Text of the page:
Researchers in the Suess Lab tackle problems at the interface of inorganic and biological chemistry. Many of the reactions that underlie fundamental life processes are catalyzed by metals found in the active sites of metalloenzymes. Some metalloenzyme active sites feature only a single metal ion, but hundreds of thousands feature polynuclear metallocofactors—clusters of multiple metal ions that work cooperatively to maximize catalytic efficiency and/or to achieve reactivity not possible at a single metal. Of such polynuclear metallocofactors, iron-sulfur clusters are the most ubiquitous; they are found in all kingdoms of life and are as old as life itself. They play a central role in health and metabolism and are constantly reshaping the molecular composition of the biosphere. And their reaction chemistry is as diverse as their functions: iron-sulfur clusters catalyze some of the most demanding reactions, such as the conversion of inert dinitrogen to ammonia fertilizer, as well as simpler electron-transfer reactions that support photosynthesis, respiration, and DNA repair. Given their prominent role in all facets of life, my research group studies the reaction mechanisms of iron-sulfur clusters, with a particular focus on revealing the fundamental chemical bonding that gives rise to their unusual reactivity.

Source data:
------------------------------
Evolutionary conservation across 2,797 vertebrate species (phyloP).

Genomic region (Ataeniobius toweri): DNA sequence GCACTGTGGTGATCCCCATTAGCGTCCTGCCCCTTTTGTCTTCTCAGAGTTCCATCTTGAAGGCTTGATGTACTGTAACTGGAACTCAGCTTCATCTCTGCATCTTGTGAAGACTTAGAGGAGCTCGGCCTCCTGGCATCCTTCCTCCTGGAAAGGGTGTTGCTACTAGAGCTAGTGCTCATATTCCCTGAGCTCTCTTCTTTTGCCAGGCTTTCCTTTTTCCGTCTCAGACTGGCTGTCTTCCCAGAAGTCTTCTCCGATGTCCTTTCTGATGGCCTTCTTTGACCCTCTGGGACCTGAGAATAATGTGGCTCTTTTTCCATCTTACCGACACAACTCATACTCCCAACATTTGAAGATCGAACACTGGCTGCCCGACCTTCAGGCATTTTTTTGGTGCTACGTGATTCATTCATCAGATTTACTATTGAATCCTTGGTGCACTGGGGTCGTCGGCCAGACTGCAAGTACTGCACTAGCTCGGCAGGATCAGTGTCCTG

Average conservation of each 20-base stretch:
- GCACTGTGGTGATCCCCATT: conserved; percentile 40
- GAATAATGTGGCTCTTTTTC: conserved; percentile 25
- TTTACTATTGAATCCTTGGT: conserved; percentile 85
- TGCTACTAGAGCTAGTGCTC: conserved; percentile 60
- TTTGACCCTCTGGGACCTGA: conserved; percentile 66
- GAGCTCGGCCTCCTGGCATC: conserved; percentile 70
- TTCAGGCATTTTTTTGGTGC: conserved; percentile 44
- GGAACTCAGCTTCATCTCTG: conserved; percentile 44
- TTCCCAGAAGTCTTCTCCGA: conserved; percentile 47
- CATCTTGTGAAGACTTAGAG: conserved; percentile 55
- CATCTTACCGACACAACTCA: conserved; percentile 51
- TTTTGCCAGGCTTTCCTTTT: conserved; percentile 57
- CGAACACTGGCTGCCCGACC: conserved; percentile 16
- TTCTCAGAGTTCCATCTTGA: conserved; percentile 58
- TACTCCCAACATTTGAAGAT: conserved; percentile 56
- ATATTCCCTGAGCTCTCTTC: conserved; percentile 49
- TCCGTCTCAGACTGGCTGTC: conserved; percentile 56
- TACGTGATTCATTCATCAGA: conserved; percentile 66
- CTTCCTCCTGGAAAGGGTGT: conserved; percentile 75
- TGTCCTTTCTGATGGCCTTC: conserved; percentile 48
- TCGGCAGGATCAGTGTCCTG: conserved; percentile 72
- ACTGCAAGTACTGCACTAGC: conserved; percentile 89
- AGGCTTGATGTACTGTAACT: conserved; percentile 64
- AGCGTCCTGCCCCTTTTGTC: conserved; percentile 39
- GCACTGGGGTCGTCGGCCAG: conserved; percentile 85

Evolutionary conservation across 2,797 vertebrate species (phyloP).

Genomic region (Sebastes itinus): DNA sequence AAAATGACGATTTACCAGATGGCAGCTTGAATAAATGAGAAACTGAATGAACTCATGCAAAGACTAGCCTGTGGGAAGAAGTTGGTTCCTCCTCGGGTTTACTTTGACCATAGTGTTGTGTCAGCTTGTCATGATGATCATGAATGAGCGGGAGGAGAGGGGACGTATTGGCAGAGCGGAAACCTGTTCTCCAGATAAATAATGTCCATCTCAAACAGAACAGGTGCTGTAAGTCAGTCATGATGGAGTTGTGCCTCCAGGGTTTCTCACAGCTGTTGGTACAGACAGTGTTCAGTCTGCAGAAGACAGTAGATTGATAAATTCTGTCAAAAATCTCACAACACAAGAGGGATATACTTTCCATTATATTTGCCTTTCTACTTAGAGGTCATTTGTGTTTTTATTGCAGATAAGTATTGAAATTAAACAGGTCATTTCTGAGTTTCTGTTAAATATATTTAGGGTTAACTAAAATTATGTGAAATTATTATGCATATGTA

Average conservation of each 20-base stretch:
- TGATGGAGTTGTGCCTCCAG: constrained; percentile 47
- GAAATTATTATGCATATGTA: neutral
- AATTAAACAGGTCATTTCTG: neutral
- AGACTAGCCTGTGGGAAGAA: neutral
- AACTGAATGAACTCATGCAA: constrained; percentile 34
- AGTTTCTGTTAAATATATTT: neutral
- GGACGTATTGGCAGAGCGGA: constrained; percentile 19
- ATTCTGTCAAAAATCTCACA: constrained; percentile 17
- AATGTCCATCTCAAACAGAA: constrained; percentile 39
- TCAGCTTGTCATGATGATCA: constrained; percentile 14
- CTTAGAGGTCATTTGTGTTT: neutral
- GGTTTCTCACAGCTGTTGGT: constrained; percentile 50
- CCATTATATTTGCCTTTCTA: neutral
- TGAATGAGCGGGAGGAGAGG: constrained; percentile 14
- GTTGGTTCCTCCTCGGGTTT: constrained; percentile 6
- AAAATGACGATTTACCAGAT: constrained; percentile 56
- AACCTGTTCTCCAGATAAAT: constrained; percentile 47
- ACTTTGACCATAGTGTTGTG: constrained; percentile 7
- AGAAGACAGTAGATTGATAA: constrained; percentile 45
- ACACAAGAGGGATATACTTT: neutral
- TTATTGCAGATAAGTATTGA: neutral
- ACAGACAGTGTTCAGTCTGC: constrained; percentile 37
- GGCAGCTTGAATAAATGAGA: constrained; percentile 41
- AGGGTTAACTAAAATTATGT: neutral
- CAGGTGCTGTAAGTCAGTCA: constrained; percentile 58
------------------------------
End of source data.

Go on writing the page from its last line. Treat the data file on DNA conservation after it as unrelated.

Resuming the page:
The unifying goal of our research is to understand the nature of the iron-iron and iron-sulfur interactions in iron-sulfur clusters, the physical properties that emerge therefrom, and how these physical properties contribute to the reaction chemistry of iron-sulfur clusters. We study both synthetic iron-sulfur clusters—those produced in the laboratory—as well as biogenic clusters, produced in the cell. By working at this synthetic/biological interface, we forge deep connections between the properties and reactivity/functions of iron-sulfur clusters.